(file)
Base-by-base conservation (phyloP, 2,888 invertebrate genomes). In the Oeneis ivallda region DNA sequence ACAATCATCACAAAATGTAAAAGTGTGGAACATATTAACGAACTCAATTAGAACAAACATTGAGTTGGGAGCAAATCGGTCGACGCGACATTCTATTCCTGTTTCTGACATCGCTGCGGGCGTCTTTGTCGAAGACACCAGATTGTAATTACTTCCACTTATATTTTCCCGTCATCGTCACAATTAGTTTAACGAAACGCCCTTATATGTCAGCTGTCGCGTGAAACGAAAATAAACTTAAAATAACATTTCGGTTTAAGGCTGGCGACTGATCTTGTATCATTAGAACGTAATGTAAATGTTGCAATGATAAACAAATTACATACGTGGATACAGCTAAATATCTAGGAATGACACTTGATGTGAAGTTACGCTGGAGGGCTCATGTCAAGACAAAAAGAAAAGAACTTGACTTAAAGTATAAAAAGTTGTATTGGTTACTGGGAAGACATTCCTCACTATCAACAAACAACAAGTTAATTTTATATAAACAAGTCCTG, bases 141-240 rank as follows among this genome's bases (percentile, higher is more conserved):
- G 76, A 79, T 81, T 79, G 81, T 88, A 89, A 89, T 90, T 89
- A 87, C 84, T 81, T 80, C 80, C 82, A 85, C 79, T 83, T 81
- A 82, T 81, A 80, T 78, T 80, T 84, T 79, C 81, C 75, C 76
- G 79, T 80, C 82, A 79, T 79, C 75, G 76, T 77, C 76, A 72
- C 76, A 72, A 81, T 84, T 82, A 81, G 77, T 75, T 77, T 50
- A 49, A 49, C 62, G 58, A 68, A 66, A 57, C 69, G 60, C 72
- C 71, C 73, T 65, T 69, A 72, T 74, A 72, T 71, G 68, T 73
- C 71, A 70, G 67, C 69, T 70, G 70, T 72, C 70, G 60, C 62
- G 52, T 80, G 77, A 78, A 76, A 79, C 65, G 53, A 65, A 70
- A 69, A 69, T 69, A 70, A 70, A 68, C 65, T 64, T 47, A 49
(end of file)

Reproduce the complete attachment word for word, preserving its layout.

Base-by-base conservation (phyloP, 2,888 invertebrate genomes). In the Oeneis ivallda region DNA sequence ACAATCATCACAAAATGTAAAAGTGTGGAACATATTAACGAACTCAATTAGAACAAACATTGAGTTGGGAGCAAATCGGTCGACGCGACATTCTATTCCTGTTTCTGACATCGCTGCGGGCGTCTTTGTCGAAGACACCAGATTGTAATTACTTCCACTTATATTTTCCCGTCATCGTCACAATTAGTTTAACGAAACGCCCTTATATGTCAGCTGTCGCGTGAAACGAAAATAAACTTAAAATAACATTTCGGTTTAAGGCTGGCGACTGATCTTGTATCATTAGAACGTAATGTAAATGTTGCAATGATAAACAAATTACATACGTGGATACAGCTAAATATCTAGGAATGACACTTGATGTGAAGTTACGCTGGAGGGCTCATGTCAAGACAAAAAGAAAAGAACTTGACTTAAAGTATAAAAAGTTGTATTGGTTACTGGGAAGACATTCCTCACTATCAACAAACAACAAGTTAATTTTATATAAACAAGTCCTG, bases 141-240 rank as follows among this genome's bases (percentile, higher is more conserved):
- G 76, A 79, T 81, T 79, G 81, T 88, A 89, A 89, T 90, T 89
- A 87, C 84, T 81, T 80, C 80, C 82, A 85, C 79, T 83, T 81
- A 82, T 81, A 80, T 78, T 80, T 84, T 79, C 81, C 75, C 76
- G 79, T 80, C 82, A 79, T 79, C 75, G 76, T 77, C 76, A 72
- C 76, A 72, A 81, T 84, T 82, A 81, G 77, T 75, T 77, T 50
- A 49, A 49, C 62, G 58, A 68, A 66, A 57, C 69, G 60, C 72
- C 71, C 73, T 65, T 69, A 72, T 74, A 72, T 71, G 68, T 73
- C 71, A 70, G 67, C 69, T 70, G 70, T 72, C 70, G 60, C 62
- G 52, T 80, G 77, A 78, A 76, A 79, C 65, G 53, A 65, A 70
- A 69, A 69, T 69, A 70, A 70, A 68, C 65, T 64, T 47, A 49